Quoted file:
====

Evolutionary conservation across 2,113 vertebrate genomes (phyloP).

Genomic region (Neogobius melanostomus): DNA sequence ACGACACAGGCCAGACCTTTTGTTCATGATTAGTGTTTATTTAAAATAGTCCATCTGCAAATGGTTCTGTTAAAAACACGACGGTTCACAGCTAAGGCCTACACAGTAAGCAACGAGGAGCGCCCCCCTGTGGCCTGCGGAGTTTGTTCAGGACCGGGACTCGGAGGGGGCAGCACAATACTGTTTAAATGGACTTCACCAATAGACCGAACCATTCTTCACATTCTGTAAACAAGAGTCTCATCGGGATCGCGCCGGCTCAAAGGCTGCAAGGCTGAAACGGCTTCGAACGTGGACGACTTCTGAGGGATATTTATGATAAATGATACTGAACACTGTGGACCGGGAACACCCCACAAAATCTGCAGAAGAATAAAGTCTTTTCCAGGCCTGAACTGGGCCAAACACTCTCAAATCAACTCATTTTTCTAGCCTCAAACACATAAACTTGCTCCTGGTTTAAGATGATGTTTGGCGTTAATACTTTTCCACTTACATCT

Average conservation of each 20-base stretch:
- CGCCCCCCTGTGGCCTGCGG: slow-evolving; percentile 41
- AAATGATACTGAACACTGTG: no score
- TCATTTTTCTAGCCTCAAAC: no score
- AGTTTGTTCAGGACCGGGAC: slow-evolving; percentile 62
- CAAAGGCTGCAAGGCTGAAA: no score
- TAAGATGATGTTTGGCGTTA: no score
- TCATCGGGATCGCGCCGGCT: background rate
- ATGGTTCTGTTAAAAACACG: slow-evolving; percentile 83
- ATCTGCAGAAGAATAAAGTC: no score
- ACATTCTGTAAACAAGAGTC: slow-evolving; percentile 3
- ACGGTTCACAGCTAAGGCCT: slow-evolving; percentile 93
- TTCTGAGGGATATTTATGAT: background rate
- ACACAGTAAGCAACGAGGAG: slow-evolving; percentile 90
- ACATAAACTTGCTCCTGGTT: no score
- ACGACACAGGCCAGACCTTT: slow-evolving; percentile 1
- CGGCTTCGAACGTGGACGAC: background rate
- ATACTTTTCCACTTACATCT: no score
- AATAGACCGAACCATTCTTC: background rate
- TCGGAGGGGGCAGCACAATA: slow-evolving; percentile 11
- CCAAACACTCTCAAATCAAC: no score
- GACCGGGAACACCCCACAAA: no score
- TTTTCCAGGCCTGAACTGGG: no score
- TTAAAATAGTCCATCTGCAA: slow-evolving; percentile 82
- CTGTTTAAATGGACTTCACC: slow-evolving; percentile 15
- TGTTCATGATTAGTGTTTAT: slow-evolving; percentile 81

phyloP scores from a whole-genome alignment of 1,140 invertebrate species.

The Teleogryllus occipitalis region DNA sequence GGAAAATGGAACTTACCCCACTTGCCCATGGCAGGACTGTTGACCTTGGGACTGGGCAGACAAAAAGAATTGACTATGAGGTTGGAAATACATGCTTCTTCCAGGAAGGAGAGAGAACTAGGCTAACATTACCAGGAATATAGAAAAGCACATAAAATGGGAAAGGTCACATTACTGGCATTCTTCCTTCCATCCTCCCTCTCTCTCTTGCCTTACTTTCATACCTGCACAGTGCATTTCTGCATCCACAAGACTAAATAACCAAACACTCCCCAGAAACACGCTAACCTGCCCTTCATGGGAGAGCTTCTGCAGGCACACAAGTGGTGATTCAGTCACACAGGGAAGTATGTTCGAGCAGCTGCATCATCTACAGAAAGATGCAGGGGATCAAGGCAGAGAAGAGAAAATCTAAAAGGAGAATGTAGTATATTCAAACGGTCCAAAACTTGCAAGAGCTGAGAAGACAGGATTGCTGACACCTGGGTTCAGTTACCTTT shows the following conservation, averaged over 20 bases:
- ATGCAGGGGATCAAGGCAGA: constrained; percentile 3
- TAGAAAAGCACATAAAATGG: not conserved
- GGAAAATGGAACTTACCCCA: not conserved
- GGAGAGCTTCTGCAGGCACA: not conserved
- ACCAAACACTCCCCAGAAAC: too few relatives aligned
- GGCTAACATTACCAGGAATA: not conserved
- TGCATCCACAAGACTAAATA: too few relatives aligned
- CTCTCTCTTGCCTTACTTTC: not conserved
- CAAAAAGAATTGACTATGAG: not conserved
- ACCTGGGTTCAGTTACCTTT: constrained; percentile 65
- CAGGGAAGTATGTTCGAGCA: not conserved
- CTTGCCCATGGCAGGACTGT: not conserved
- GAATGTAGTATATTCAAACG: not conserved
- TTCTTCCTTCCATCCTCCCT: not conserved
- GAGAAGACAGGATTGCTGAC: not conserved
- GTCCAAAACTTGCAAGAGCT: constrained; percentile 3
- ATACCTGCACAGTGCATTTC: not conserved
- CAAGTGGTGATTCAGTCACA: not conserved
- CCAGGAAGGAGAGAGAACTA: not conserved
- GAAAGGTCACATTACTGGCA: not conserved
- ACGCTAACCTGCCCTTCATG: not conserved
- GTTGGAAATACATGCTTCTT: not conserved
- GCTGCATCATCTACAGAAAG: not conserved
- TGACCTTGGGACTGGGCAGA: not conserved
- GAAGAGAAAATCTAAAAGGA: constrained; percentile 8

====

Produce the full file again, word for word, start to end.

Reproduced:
Evolutionary conservation across 2,113 vertebrate genomes (phyloP).

Genomic region (Neogobius melanostomus): DNA sequence ACGACACAGGCCAGACCTTTTGTTCATGATTAGTGTTTATTTAAAATAGTCCATCTGCAAATGGTTCTGTTAAAAACACGACGGTTCACAGCTAAGGCCTACACAGTAAGCAACGAGGAGCGCCCCCCTGTGGCCTGCGGAGTTTGTTCAGGACCGGGACTCGGAGGGGGCAGCACAATACTGTTTAAATGGACTTCACCAATAGACCGAACCATTCTTCACATTCTGTAAACAAGAGTCTCATCGGGATCGCGCCGGCTCAAAGGCTGCAAGGCTGAAACGGCTTCGAACGTGGACGACTTCTGAGGGATATTTATGATAAATGATACTGAACACTGTGGACCGGGAACACCCCACAAAATCTGCAGAAGAATAAAGTCTTTTCCAGGCCTGAACTGGGCCAAACACTCTCAAATCAACTCATTTTTCTAGCCTCAAACACATAAACTTGCTCCTGGTTTAAGATGATGTTTGGCGTTAATACTTTTCCACTTACATCT

Average conservation of each 20-base stretch:
- CGCCCCCCTGTGGCCTGCGG: slow-evolving; percentile 41
- AAATGATACTGAACACTGTG: no score
- TCATTTTTCTAGCCTCAAAC: no score
- AGTTTGTTCAGGACCGGGAC: slow-evolving; percentile 62
- CAAAGGCTGCAAGGCTGAAA: no score
- TAAGATGATGTTTGGCGTTA: no score
- TCATCGGGATCGCGCCGGCT: background rate
- ATGGTTCTGTTAAAAACACG: slow-evolving; percentile 83
- ATCTGCAGAAGAATAAAGTC: no score
- ACATTCTGTAAACAAGAGTC: slow-evolving; percentile 3
- ACGGTTCACAGCTAAGGCCT: slow-evolving; percentile 93
- TTCTGAGGGATATTTATGAT: background rate
- ACACAGTAAGCAACGAGGAG: slow-evolving; percentile 90
- ACATAAACTTGCTCCTGGTT: no score
- ACGACACAGGCCAGACCTTT: slow-evolving; percentile 1
- CGGCTTCGAACGTGGACGAC: background rate
- ATACTTTTCCACTTACATCT: no score
- AATAGACCGAACCATTCTTC: background rate
- TCGGAGGGGGCAGCACAATA: slow-evolving; percentile 11
- CCAAACACTCTCAAATCAAC: no score
- GACCGGGAACACCCCACAAA: no score
- TTTTCCAGGCCTGAACTGGG: no score
- TTAAAATAGTCCATCTGCAA: slow-evolving; percentile 82
- CTGTTTAAATGGACTTCACC: slow-evolving; percentile 15
- TGTTCATGATTAGTGTTTAT: slow-evolving; percentile 81

phyloP scores from a whole-genome alignment of 1,140 invertebrate species.

The Teleogryllus occipitalis region DNA sequence GGAAAATGGAACTTACCCCACTTGCCCATGGCAGGACTGTTGACCTTGGGACTGGGCAGACAAAAAGAATTGACTATGAGGTTGGAAATACATGCTTCTTCCAGGAAGGAGAGAGAACTAGGCTAACATTACCAGGAATATAGAAAAGCACATAAAATGGGAAAGGTCACATTACTGGCATTCTTCCTTCCATCCTCCCTCTCTCTCTTGCCTTACTTTCATACCTGCACAGTGCATTTCTGCATCCACAAGACTAAATAACCAAACACTCCCCAGAAACACGCTAACCTGCCCTTCATGGGAGAGCTTCTGCAGGCACACAAGTGGTGATTCAGTCACACAGGGAAGTATGTTCGAGCAGCTGCATCATCTACAGAAAGATGCAGGGGATCAAGGCAGAGAAGAGAAAATCTAAAAGGAGAATGTAGTATATTCAAACGGTCCAAAACTTGCAAGAGCTGAGAAGACAGGATTGCTGACACCTGGGTTCAGTTACCTTT shows the following conservation, averaged over 20 bases:
- ATGCAGGGGATCAAGGCAGA: constrained; percentile 3
- TAGAAAAGCACATAAAATGG: not conserved
- GGAAAATGGAACTTACCCCA: not conserved
- GGAGAGCTTCTGCAGGCACA: not conserved
- ACCAAACACTCCCCAGAAAC: too few relatives aligned
- GGCTAACATTACCAGGAATA: not conserved
- TGCATCCACAAGACTAAATA: too few relatives aligned
- CTCTCTCTTGCCTTACTTTC: not conserved
- CAAAAAGAATTGACTATGAG: not conserved
- ACCTGGGTTCAGTTACCTTT: constrained; percentile 65
- CAGGGAAGTATGTTCGAGCA: not conserved
- CTTGCCCATGGCAGGACTGT: not conserved
- GAATGTAGTATATTCAAACG: not conserved
- TTCTTCCTTCCATCCTCCCT: not conserved
- GAGAAGACAGGATTGCTGAC: not conserved
- GTCCAAAACTTGCAAGAGCT: constrained; percentile 3
- ATACCTGCACAGTGCATTTC: not conserved
- CAAGTGGTGATTCAGTCACA: not conserved
- CCAGGAAGGAGAGAGAACTA: not conserved
- GAAAGGTCACATTACTGGCA: not conserved
- ACGCTAACCTGCCCTTCATG: not conserved
- GTTGGAAATACATGCTTCTT: not conserved
- GCTGCATCATCTACAGAAAG: not conserved
- TGACCTTGGGACTGGGCAGA: not conserved
- GAAGAGAAAATCTAAAAGGA: constrained; percentile 8